It’s no joke. It isn’t likely that you would get shot in Winnipeg, but stabbings are popular. It’s the go to method of mayhem when hand guns are hard to get.

            Although I don’t spend much time wondering about the gun insanity in the US because it’s, well insane, I do wonder who pays for the damage done by guns. Who pays the hospital bill when an innocent bystander in Chicago, let’s say, gets shot in the chest from a gunfight across the street? They get an ambulance ride which costs what, $1000 and then rushed to the hospital where the meter starts running at $1000 per minute the moment the gurney wheels hit the pavement at the emergency entrance and the total, whether they live or die ends up at a quarter or half million dollars for a few hours on the operating table.

            Does health insurance cover that?

  9. Lee

    L.A. Times 15 minutes ago:

    While the White House was not giving up hope that the bill could pass, Spicer’s comments hinted that it didn’t look good.

    He said president doesn’t want to drag out discussions on the healthcare bill because he wants to move on to other issues such as tax reform, immigration and funding the border wall.


    It will be interesting to see how Obamacare fares/unravels on its own.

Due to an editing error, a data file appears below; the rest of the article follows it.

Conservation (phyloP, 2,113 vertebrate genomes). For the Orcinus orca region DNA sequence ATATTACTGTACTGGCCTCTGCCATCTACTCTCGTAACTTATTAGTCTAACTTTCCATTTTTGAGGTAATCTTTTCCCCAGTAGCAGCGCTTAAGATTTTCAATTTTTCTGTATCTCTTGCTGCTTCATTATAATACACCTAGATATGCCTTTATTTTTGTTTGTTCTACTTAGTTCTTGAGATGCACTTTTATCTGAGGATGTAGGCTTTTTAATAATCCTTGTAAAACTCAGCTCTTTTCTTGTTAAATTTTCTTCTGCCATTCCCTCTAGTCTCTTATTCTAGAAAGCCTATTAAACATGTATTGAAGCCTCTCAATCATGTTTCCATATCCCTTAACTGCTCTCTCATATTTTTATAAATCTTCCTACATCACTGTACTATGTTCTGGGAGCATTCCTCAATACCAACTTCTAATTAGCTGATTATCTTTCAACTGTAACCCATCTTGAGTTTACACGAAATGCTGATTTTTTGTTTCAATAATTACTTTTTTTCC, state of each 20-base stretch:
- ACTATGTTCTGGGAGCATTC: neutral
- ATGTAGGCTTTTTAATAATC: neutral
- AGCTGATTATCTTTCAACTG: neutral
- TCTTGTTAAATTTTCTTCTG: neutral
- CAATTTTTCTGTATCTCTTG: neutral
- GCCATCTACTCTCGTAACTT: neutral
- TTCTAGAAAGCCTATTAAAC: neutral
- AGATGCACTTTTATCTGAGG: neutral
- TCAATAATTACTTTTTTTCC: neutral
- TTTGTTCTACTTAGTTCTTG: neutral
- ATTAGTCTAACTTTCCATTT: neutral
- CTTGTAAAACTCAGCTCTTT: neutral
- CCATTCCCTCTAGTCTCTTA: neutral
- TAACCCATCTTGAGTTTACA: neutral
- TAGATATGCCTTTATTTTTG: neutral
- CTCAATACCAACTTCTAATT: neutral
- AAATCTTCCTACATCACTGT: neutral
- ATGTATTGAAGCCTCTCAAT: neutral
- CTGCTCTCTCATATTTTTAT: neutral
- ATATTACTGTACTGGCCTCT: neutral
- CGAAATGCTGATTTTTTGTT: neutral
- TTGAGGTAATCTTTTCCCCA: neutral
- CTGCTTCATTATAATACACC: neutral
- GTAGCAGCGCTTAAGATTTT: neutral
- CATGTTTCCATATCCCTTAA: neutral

1. Carla

      “It will be interesting to see how Obamacare fares/unravels on its own.”

      Probably not exactly “interesting” for the unfortunate victims, who number in at least the tens of millions…

      1. Lee

        Instructive, then, as in one way not to do it. And yes, painful for many. Not something I’m rooting for.

    2. Science Officer Smirnoff

      It will be interesting to see how Obamacare fares/unravels on its own

      If you call years of rightwing undermining and agitprop (through the months of Trump’s “imploding” meme etc) “on its own”.

      1. witters

        Obamacare is perfect! Just perfect! (And if it isn’t, then it is all “rightwing undermining and agitprop.”)

        Is there some kind of award for this?

        1. PhilM

          I know, right? Can you stand it? When I see people say things like this, the line from GalaxyQuest, “Do you have to hit every single mine?” comes to mind.

    3. Procopius